The retirement income “older” homeowners anticipate they’ll need per year is around £35,196, according to a new report by the Equity Release Council and Key. The research – titled The pension/property paradox: moving beyond tunnel vision in retirement planning – found that these people face a reality gap of £17,984 a year in retirement.
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The anticipated required annual income is 16 percent higher than the average income of a full time UK employee, and more than double today’s average of £17,212.
Amid the findings, the report shows that pension pressures are set to rise, as many people access their savings early while generous final salary pensions are expected to be extinct for most people by 2050.
A number of reasons why homeowners over the age of 55 are unable to increase their pensions savings have been cited.
These include the challenges of rising living costs (30 percent), prioritising mortgage repayments over pension savings (24 percent) supporting financial dependents (22 percent) and earning less money so unable to afford to save more (24 percent).
The research has found that not only do these factors have an impact on pension contributions, but they are prompting the early erosion of savings pots.
Findings show one in six (16 percent) homeowners aged 55 or older who are yet to retire have, or plan to, dip into their pension savings early.
This gap comes at a time when pension income growth has stalled, increasing by £7 a week over the last decade, and amid saving pressures escalating across the UK.
The research has also looked into the shortfall across different regions of the UK, with Yorkshire and the Humber being home to the greatest reality gap.
In this region, older homeowners are likely to see a shortfall of £27,723 between what they anticipate needing and the retirement income they’re likely to achieve, according to the report.
This is followed by London, where there’s an estimated potential shortfall of £19,856.
The South West comes in third place at £19,531, while those in the North East face the fourth biggest reality gap – a shortfall of £18,772.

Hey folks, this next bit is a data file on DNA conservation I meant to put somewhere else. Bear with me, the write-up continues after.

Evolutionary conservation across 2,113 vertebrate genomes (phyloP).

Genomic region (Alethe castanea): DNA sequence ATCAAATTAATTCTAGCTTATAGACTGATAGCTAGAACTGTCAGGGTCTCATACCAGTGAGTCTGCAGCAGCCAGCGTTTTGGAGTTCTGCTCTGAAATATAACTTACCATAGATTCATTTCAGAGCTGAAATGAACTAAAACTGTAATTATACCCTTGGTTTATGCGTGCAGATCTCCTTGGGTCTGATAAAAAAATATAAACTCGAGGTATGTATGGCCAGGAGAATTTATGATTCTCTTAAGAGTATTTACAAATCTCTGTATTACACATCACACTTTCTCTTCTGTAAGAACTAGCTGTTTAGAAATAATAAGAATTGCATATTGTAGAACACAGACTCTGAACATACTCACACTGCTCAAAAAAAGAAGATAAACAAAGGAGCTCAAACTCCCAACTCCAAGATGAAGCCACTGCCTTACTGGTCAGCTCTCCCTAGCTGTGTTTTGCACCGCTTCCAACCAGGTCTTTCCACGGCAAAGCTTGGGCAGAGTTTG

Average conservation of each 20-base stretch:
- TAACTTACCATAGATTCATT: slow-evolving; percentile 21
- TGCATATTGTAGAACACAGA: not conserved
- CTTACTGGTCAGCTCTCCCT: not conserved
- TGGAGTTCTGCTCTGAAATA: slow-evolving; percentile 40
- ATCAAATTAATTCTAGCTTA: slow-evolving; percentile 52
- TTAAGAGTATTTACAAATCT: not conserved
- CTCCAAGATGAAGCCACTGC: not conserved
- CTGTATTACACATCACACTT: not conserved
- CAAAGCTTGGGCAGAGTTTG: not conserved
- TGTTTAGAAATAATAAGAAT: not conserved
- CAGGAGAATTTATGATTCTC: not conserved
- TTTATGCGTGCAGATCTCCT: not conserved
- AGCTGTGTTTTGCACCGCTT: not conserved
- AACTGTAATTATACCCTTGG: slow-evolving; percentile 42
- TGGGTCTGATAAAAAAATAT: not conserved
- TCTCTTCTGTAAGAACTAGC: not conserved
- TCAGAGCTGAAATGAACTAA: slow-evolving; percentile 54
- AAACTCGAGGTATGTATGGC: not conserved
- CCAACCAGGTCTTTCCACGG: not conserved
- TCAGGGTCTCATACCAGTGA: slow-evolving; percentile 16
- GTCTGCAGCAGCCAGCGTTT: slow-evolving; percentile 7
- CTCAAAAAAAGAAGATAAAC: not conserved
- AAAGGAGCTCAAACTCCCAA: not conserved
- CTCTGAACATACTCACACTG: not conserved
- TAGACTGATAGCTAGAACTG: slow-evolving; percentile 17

Furthermore, the report has shown that paying off a mortgage often competes with retirement savings when it comes to older homeowners’ biggest financial priority – stifling pension contributions and resulting in an increased likelihood of these borrowers being “asset-rich, cash-poor” in later life.
Among those who still have a mortgage, almost half (44 percent) report that paying off their mortgage has, or is likely to, limit their pension savings shortfall.
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David Burrowes, Chairman of the Equity Release Council, commented: “With the UK’s population ageing rapidly, the scale of this issue is only set to become greater.
“An increasing number of consumers must make their pensions savings last over longer retirements with property wealth fast emerging as a viable solution to help meet this funding challenge.
“Our report emphasises the pension pressures faced by many across the UK and calls for property wealth to be better considered and integrated into the advice process.
“A single-product solution to retirement planning is no longer fit for purpose. We must break down the silos that create tunnel vision when it comes to later life financial planning.”
Will Hale, Chief Executive Officer of Key, said: “Today’s report shines an interesting spotlight on an issue that the vast majority of us will face at some point in our lives.
“How do we juggle our financial responsibilities as we age in such a way that allows us to increase our pension contributions and achieve goals such as paying off our mortgages?
“Sadly, there is no simple answer to this particular question – especially with the slow death of final salary schemes but an increase in longevity.
“However, to me this report suggests that we should be asking an entirely different question -how can we use all our assets to help us achieve our wants and needs in later life?
“While even the boost provided by using residential property, investment and savings as well as pensions might not help everyone achieve a retirement income of over £35,000 – which is higher than the average UK salary – it will certainly help.
“Indeed, taking a holistic approach to retirement planning and ensuring access to good specialist advice will mean that more people are able to enjoy a comfortable retirement.”
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